Complaining is my Default Setting

There’s a scene in The Matrix where Agent Smith is villain monologuing at Morpheus and he says:

“Did you know that the first Matrix was designed to be a perfect human world? Where none suffered, where everyone would be happy. It was a disaster. No one would accept the program. Entire crops were lost. Some believed we lacked the programming language to describe your perfect world. But I believe that, as a species, human beings define their reality through suffering and misery. The perfect world was a dream that your primitive cerebrum kept trying to wake up from. Which is why the Matrix was redesigned to this: the peak of your civilization.”

Obviously, this is a reference to the Garden of Eden and a number of other creation myths where original sin happens or escapes and humanity has to spend eternity making up for it. I’m not religious, so I don’t think that an all-powerful, all-controlling diety (religious or technological) is punishing us. But there does seem to be some sort of truth in what Agent Smith is saying about humans existing in a constant state of misery.

That sounds very cynical. And I know that there are plenty of people out there who have a brighter view of life and the world. But I also know how one can live in a perpetual state of low-grade misery because I seem to be doing it.

Now, there are legitimate reasons behind this, including but not limited to the world being on fire for the better part of the last six years. I guess your mileage may vary based on your political views here, but mine lead me to see that T—p getting elected started four years of extreme anxiety followed by things getting worse through COVID, attacks on human rights by the GOP (including my own governor), the continued rise of fascism, and ongoing economic issues. The constant attacks on people in my profession (both rhetorical and physical) don’t exactly help, either.

It’s hard not to be stressed these days and it’s very hard to be optimistic. Yet when I look at myself and why I am so miserable lately, I find a deeper cause that just [waves hand] all of this. That’s why I am thinking about that quote from The Matrix; even if the world was not on fire, I wonder if I could find a way to be happy. I think that being miserable and then complaining about it is my default setting.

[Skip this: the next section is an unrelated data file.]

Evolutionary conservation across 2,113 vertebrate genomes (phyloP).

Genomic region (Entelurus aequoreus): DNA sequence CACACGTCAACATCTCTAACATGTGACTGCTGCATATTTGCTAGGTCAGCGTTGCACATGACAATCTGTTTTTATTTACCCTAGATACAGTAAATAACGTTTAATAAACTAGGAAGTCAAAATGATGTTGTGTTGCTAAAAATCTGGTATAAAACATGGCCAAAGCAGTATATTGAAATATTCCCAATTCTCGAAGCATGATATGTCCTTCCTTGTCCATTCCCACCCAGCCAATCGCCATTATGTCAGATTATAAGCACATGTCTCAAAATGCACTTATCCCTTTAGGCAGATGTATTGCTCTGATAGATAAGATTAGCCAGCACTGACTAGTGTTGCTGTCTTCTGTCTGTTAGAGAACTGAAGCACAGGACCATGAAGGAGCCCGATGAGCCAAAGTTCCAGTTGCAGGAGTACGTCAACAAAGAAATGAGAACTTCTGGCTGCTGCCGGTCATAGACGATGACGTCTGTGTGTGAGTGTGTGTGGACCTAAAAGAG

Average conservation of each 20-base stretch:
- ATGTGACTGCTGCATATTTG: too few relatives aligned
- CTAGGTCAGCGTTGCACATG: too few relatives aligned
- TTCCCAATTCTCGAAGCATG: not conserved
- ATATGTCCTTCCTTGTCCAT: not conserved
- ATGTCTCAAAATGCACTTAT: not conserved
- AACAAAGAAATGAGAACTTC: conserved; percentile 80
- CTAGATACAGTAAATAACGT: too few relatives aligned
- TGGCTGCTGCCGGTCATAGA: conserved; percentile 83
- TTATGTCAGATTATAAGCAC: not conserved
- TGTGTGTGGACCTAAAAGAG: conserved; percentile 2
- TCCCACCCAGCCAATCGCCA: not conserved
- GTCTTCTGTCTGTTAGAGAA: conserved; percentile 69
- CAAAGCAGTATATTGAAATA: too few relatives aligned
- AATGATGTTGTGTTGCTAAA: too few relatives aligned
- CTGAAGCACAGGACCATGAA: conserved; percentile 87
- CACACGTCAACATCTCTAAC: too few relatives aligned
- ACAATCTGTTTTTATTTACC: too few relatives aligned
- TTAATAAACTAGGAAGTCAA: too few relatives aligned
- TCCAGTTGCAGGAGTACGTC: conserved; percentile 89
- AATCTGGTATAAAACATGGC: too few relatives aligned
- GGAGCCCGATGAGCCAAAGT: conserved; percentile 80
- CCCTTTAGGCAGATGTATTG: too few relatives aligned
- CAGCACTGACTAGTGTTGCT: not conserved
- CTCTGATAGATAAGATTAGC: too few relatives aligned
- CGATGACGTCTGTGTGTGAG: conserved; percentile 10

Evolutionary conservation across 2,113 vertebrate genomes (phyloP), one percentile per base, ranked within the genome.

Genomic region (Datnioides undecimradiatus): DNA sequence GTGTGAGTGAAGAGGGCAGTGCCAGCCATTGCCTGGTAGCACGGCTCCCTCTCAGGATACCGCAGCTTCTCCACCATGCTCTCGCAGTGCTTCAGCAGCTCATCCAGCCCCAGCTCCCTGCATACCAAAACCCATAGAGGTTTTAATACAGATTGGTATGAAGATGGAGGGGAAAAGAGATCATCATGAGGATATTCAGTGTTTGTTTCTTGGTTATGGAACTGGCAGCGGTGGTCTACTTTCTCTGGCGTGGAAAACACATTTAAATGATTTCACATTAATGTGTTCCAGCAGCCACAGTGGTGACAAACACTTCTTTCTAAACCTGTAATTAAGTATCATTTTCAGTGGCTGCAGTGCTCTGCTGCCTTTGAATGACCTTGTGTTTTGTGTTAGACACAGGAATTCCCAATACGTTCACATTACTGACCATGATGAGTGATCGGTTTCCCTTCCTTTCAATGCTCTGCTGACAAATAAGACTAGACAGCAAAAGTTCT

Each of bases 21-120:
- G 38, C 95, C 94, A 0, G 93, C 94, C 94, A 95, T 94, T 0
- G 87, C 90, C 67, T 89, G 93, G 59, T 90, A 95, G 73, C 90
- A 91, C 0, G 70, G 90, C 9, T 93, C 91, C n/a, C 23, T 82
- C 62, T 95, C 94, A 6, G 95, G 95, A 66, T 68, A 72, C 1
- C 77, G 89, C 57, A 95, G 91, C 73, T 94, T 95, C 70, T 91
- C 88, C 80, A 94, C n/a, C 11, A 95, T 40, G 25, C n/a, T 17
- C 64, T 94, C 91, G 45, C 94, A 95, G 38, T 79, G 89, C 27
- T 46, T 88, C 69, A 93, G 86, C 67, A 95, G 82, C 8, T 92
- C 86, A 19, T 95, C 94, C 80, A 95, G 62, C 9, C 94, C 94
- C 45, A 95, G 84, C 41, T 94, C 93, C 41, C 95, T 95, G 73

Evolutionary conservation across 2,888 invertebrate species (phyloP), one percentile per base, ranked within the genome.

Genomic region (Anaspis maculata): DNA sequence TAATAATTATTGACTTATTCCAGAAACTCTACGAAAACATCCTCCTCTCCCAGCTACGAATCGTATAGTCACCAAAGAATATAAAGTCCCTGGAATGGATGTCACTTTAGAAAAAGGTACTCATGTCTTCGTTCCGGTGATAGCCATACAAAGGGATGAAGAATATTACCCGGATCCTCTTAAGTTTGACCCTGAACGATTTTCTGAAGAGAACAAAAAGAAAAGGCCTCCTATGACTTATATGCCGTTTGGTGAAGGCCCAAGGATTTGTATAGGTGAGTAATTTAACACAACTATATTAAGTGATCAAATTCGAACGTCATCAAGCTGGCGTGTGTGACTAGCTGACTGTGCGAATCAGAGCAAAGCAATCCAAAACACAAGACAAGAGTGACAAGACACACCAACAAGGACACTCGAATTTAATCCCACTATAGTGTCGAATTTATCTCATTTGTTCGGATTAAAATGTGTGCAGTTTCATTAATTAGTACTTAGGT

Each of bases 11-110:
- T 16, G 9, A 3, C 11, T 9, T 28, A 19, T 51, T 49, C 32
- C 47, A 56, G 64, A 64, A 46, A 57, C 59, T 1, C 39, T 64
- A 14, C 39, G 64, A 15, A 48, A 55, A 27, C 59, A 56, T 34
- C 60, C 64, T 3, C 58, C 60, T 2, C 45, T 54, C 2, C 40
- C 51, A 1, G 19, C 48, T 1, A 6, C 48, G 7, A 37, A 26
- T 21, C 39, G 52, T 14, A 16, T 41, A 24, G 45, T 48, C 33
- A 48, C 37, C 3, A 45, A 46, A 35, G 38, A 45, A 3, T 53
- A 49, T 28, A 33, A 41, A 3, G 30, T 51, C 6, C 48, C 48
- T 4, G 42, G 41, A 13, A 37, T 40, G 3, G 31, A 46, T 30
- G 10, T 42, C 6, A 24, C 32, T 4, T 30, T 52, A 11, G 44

I was telling my therapist about this a few days ago and I openly wondered when this switch got flipped. I don’t think I was a particularly miserable child. But somewhere along the line, I got it in my head that it was better to find fault, complain, and be critical about something than it was to express joy or happiness.

Reading that back, it sounds really fucked up. But when you think about it, there’s a lot of people who knowingly or unknowling subscribe to that idea. In some cases, I think it’s a defense mechanism. To quote Lloyd Dobler: “When you start out depressed, everything is a pleasant surprise.”

My generation in particular came of age in an age of cynicism and “detached cool.” The “whatever” of it all was way more palatable than, say, being happy about something. And being happy about or genuinely enjoying something was tagged as wholly lame or uncool. And when it comes to me? Well, combine both of those and you get someone who spent his late teens being critical of just about everything as a way to build a wall of protection. I didn’t want to get hurt or get my heart broken, even if it was when someone pointed out my lame pop culture choices. College only made it worse, what with pretentious professors and even more pretentious classmates who were working very hard to impress said pretentious professors. I found my joy in places but often did so in secret and felt like I had to apologize when I was discovered, especially if I liked someone that nobody around me found cool.